Cameron says teenagers radicalised by Islamic extremism online
PM urges internet firms to act against online extremism after three girls leave London to join IS
Stills taken from CCTV show Kadiza Sultana (16), Shamima Begum (15) and Amira Abase (15) going through security at Gatwick airport. Photograph: Metropolitan Police/PA Wire.
British prime minister David Cameron said internet firms must do more to deal with online extremism after three teenage girls radicalised “in their bedrooms” left London in an apparent bid to travel to Syria.
Friends Amira Abase (15), Shamima Begum (15) and Kadiza Sultana (16) flew to Turkey last week in what the authorities believe was an attempt to travel to Syria to join the militant Sunni Islamist group Islamic State.
News of their actions led to calls for social media companies to do more after it was revealed they had been in contact via Twitter with other women involved with Islamic State.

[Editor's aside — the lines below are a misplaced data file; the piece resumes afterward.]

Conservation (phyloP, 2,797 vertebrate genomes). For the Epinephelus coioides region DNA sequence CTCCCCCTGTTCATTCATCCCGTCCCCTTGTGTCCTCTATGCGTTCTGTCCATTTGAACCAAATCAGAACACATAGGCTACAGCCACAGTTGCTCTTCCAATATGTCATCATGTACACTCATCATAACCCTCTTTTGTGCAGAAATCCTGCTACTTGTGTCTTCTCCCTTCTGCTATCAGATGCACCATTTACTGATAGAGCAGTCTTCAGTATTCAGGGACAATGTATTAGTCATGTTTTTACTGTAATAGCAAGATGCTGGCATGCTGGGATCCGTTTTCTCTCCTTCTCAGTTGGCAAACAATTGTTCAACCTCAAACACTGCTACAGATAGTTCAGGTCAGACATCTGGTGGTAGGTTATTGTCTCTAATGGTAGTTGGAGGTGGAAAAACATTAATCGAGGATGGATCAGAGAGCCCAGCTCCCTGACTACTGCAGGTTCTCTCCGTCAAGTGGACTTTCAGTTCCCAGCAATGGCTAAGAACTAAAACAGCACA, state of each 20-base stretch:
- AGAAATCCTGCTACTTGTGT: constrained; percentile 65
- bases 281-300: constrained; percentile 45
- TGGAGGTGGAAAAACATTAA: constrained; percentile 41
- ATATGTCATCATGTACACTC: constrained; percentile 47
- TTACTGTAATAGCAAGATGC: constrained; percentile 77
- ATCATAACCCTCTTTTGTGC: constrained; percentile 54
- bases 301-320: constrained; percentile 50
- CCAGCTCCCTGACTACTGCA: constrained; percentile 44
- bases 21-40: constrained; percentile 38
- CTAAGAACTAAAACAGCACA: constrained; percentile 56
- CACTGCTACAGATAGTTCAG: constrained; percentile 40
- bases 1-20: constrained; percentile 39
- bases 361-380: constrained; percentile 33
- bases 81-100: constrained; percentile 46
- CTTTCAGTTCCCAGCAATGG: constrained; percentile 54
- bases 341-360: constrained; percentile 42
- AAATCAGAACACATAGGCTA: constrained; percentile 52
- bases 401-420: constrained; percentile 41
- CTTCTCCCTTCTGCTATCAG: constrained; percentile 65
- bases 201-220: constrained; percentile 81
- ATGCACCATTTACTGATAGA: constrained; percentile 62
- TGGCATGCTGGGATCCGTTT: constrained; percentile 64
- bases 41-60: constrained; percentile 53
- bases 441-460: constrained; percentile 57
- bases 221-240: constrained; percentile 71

“All of us have been horrified by the way that British teenagers appear to have been radicalised and duped by this poisonous ideology of Islamist extremism while at home on the internet in their bedrooms,” Mr Cameron told parliament. “Given reports that one of the girls was following as many as 70 extremists online, this case underlines the importance of the work we are doing with social media companies.”
He said there had been progress with some firms working with the authorities to take down extremist content, but more was needed. “Internet companies have a social responsibility. And we expect them to live up to it,” he said.
Images of the three youngsters walking through London’s Gatwick airport before catching a flight to Istanbul led to questions about whether more should have been done to stop them.
Mr Cameron said new arrangements with airlines were needed to deal with unaccompanied children.